The Mayor of Boston’s family tree
I was recently involved in researching the family tree of Marty Walsh, the Mayor of Boston, as part of the mother of all Irish festivals, iFest Boston (ifestboston.com), which takes place next weekend. Both his parents were born in Ireland, so the research was all on Irish records and was, on one level, straightforward. First the General Register Office, from there to the 1901 and 1911 censuses, then back to the GRO, then on to parish registers and property records, until we had the sixteen great-great-grandparents and the legions of fourth cousins.
But in thirty years of doing research I’ve never seen an extended family quite like the Mayor’s. His father came from Carna and his mother from Rosmuc, deep in south Connemara. Both of them were native Irish speakers – Irish was the Mayor’s own first language – and both were steeped in the extraordinary high civility of that traditional Irish culture, full of elaborate courtesy and hospitality and revolving around shared songs and stories.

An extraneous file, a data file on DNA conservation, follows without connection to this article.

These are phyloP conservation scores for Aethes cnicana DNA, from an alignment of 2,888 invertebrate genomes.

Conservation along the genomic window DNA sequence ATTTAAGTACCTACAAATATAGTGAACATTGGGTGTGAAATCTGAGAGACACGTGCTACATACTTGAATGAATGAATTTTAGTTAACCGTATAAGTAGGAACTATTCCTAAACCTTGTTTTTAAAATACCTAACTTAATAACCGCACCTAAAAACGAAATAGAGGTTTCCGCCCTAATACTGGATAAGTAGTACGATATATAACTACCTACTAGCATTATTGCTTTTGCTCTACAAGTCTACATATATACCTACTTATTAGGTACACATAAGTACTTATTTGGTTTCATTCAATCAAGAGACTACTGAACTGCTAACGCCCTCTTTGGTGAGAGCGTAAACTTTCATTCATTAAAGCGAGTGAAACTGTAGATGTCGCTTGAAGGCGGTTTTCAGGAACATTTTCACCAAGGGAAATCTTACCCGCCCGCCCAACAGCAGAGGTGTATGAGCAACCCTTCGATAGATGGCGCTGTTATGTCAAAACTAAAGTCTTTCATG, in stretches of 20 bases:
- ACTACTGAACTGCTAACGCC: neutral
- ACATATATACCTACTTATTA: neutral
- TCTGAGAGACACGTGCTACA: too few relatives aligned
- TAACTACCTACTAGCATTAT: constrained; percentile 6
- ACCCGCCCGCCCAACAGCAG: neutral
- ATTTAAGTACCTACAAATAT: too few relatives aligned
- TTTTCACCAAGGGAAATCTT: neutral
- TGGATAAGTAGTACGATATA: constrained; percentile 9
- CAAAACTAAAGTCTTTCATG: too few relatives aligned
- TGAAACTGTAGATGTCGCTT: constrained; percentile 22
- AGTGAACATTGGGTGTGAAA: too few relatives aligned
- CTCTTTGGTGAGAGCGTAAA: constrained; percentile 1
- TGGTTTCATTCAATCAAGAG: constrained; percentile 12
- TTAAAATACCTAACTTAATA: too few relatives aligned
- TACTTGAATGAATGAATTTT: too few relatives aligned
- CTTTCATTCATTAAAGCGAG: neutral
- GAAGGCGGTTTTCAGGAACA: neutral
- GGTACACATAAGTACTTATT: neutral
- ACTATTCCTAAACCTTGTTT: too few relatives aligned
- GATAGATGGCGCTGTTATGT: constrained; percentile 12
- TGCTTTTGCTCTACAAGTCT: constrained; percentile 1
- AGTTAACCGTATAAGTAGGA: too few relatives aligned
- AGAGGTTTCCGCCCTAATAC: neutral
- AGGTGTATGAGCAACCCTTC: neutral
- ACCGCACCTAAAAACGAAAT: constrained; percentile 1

And their parents were steeped in it too. And their parents’ parents. And their great-grandparents. One of the truisms of genealogy is that we’re all mongrels, that everyone’s ancestors came from some-place else. Not the Mayor’s. Every single one was from south Connemara.
Rosmuc was where Patrick Pearse learnt his Irish, and the culture that he found there is the one adopted as the ideal of Irishness by official Ireland for most of the last century. The Mayor’s family is as close as it’s possible to get to that pure-bred fíor-gael ideal. It’s just a little scary.
I suspect that the reason I’ve never done research on a family like this is that families like this don’t need research done. They already know more about their ancestors and their cousins than any documents could possibly show. I’m expecting indignation in Carna and Rosmuc about all the mistakes and omissions.
Just have his people call my people.